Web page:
La Gioconda  (Cooper;  Zinka Milanov, Richard Tucker, Leonard Warren, Vaghi, Stevens, Harshaw) (2-Myto 952.127)
Item# OP0242
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La Gioconda  (Cooper;  Zinka Milanov, Richard Tucker, Leonard Warren, Vaghi, Stevens, Harshaw) (2-Myto 952.127)
OP0242. LA GIOCONDA, Live Performance, 16 March, 1946, w.Cooper Cond. Met Opera Ensemble; Zinka Milanov, Richard Tucker, Leonard Warren, Giacomo Vaghi, Risë Stevens, Margaret Harshaw, etc. (Italy) 2-Myto 952.127. Very Long out-of-print, Final Copy! - 8014399001274


"Milanov is absolutely endearing as the hapless Gioconda. Her belief in the character carries all before it Ä at least when she is in as splendid vocal form as she is on this afternoon....Milanov continues her assault, filling her broad phrases with reams of gorgeous tone. One feels the soprano is completely submerged in her role, giving entirely of herself emotionally and vocally. And she has it to hear Milanov's fourth act is to capitulate completely. Her flamboyant, fruity rendition of the suicide aria is even better than the celebrated commercial recording."

- Paul Jackson, SATURDAY AFTERNOONS AT THE OLD MET, pp.392 & 393

"Leonard Warren emerged as the principal baritone of the Met’s Italian wing in the early 1940s and remained so until his untimely death on the Met’s stage, 4 March, 1960, at the peak of his career. His smooth, velvety, and beautiful voice was powerful and had an unusually large range in its high register. It was easily and evenly produced, whether he sang softly or roared like a lion….Warren acted his roles primarily by vocal coloring, expressivity, and his excellent diction….his singing was unusually consistent….Warren’s legacy should be of interest to all lovers of great singing."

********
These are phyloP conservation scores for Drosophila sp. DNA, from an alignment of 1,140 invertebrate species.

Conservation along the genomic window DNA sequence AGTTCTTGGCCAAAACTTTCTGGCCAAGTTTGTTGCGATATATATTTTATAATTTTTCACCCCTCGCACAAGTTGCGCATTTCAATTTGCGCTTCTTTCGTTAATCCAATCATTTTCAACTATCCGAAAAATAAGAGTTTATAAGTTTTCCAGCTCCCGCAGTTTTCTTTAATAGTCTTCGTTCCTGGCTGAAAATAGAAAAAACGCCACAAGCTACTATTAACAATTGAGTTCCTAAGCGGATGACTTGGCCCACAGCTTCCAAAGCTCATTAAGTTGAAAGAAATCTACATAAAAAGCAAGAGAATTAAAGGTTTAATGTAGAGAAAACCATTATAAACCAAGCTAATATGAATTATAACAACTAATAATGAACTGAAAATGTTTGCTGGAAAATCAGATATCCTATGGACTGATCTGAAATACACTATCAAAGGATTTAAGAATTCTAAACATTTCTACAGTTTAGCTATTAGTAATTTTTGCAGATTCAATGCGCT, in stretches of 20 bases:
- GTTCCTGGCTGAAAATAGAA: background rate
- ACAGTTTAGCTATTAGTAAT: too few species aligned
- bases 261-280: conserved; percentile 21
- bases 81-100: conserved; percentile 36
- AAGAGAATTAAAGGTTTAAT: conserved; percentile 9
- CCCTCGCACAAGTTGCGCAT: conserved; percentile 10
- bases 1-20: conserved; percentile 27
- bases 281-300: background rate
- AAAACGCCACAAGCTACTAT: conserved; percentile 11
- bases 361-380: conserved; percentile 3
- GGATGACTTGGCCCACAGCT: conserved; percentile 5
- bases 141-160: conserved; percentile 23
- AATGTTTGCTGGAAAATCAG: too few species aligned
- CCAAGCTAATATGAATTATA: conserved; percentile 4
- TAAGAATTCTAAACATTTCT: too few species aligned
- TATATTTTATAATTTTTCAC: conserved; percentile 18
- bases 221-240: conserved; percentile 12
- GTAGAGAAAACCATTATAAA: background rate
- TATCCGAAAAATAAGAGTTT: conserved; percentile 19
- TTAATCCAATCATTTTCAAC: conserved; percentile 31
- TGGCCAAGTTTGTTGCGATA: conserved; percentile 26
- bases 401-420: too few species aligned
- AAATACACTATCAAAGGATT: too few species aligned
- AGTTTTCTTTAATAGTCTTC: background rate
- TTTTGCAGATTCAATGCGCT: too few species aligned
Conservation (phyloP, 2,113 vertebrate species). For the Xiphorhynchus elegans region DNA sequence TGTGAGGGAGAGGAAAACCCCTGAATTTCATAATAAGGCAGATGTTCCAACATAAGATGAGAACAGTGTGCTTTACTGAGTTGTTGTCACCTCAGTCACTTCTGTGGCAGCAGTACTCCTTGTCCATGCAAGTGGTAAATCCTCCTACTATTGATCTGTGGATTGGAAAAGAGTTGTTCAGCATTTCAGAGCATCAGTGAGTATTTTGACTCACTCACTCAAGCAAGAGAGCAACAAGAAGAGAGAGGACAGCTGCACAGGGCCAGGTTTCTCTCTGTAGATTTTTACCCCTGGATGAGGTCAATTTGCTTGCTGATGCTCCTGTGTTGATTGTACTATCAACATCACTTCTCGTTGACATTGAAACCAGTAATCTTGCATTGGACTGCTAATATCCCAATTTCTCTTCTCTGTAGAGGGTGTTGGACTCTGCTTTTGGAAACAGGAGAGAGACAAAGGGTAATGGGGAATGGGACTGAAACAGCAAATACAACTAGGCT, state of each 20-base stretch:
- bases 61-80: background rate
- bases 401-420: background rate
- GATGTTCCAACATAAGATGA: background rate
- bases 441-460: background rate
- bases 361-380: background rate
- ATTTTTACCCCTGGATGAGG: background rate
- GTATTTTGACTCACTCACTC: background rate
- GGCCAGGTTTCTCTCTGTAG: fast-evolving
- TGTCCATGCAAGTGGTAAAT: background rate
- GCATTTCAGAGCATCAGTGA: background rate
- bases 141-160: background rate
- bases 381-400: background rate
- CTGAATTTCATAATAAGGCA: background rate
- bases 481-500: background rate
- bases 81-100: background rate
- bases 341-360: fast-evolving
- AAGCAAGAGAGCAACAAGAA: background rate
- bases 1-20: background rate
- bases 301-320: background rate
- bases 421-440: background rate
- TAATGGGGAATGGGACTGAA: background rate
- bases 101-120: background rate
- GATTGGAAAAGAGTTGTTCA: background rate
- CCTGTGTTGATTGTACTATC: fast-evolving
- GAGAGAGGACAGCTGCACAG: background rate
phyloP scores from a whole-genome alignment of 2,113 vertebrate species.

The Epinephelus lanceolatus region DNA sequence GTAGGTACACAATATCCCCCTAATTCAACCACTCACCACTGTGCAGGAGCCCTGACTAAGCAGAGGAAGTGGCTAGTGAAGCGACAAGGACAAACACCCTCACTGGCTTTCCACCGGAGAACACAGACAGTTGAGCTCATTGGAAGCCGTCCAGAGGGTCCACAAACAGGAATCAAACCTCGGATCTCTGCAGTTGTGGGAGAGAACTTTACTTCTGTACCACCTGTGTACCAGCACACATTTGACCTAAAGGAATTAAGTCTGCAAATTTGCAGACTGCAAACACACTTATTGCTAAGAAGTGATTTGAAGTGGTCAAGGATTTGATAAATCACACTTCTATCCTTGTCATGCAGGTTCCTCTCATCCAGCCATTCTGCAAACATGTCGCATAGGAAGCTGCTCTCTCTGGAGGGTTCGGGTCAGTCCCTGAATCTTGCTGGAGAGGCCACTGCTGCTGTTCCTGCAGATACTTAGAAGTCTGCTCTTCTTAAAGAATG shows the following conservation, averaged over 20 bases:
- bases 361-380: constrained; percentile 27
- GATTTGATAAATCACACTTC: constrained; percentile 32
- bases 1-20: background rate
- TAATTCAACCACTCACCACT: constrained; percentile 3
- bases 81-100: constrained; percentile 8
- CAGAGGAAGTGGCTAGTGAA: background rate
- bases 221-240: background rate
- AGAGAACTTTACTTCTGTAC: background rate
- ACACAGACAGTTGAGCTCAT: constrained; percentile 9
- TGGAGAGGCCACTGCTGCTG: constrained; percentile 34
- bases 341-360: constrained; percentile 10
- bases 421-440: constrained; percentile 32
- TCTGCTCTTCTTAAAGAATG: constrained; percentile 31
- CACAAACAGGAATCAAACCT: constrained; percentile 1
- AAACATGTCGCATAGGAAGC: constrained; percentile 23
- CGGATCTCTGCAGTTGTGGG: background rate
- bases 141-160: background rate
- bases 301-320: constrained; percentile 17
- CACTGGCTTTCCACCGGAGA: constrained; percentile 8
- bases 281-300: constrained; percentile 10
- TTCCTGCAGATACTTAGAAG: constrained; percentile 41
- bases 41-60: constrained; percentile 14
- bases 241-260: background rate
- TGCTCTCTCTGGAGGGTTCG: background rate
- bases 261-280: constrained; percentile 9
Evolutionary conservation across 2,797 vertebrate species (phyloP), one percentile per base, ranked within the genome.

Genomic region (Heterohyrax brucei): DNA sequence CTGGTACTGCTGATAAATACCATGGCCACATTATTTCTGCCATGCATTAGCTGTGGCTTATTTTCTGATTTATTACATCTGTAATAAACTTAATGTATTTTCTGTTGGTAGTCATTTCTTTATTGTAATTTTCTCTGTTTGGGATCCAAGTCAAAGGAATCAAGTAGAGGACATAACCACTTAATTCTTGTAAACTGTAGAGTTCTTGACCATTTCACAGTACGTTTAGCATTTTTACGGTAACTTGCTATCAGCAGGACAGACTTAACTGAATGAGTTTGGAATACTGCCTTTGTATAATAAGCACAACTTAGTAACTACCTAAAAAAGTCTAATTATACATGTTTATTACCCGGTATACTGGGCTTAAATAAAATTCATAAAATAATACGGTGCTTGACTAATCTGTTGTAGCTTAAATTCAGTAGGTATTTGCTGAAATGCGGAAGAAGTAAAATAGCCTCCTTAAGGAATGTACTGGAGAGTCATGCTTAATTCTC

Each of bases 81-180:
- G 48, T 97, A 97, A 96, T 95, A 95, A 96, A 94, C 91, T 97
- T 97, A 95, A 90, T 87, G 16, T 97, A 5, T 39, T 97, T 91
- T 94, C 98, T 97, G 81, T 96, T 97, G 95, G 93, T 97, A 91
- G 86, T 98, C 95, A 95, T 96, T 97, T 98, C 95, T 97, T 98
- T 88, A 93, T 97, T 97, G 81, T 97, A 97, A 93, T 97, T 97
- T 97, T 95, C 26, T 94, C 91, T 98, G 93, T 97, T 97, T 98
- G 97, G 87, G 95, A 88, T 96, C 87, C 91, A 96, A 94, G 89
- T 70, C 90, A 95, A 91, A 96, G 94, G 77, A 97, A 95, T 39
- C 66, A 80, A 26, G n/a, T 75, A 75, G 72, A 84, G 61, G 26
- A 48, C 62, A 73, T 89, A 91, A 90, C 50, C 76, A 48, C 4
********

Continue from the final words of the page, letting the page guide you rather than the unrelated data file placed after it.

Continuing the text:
- Kurt Moses, AMERICAN RECORD GUIDE, Nov./Dec., 2006

“Margaret Harshaw, an American soprano and mezzo-soprano who was best known as a Wagnerian singer but whose performances in Mozart and Verdi operas were also highly regarded, sang at the Metropolitan Opera for 22 seasons, from November 1942, when she made her debut as the Second Norn in DIE GOTTERDAMMERUNG until March 1964, when she gave her final performance as Ortud in LOHENGRIN. Because she spent the first nine years of her Met career as a mezzo-soprano and then switched to soprano roles, she sang more Wagner roles than any other singer in the Met's history. These include 14 roles in the RING operas, in which she began as a Rhinemaiden and eventually sang all three Brunnhildes, as well as both Senta and Mary (in the same season) in DIE FLIEGENDE HOLLANDER, Isolde in TRISTAN UND ISOLDE, Magdalene in DIE MEISTERSINGER, Kundry in PARSIFAL and Elisabeth and Venus in TANNHAUSER.

A series of competition victories in the early 1930s led to performances in Philadelphia, Washington and New York, all before she enrolled at the Juilliard Graduate School to begin her formal studies with Anna Schoen-Rene in 1936. In March 1942, Miss Harshaw won the Metropolitan Opera's Auditions of the Air, and she began her career at the house at the start of the next season. In 1950 Rudolf Bing, the Met's general manager, was looking for a dramatic soprano to succeed Helen Traubel, particularly in Wagner roles, and persuaded Ms. Harshaw to switch to the higher range. She did so with notable success: her recordings as a soprano show her to have a clear timbre and considerable power. All told, she sang 375 performances of 39 roles in 25 works at the house and was heard in 40 of the Met's weekly live broadcasts.

Ms. Harshaw also sang at Covent Garden, Glyndebourne, the San Francisco Opera, the Paris Opera and with companies in Philadelphia, Cincinnati, New Orleans, San Antonio, Pittsburgh and Houston. She also made several Latin American tours and was a soloist with many of the major American orchestras.

In 1962, Miss Harshaw became a professor of voice at Indiana University, where she taught until 1993.”

- Allan Kozinn, THE NEW YORK TIMES, 11 Nov., 1997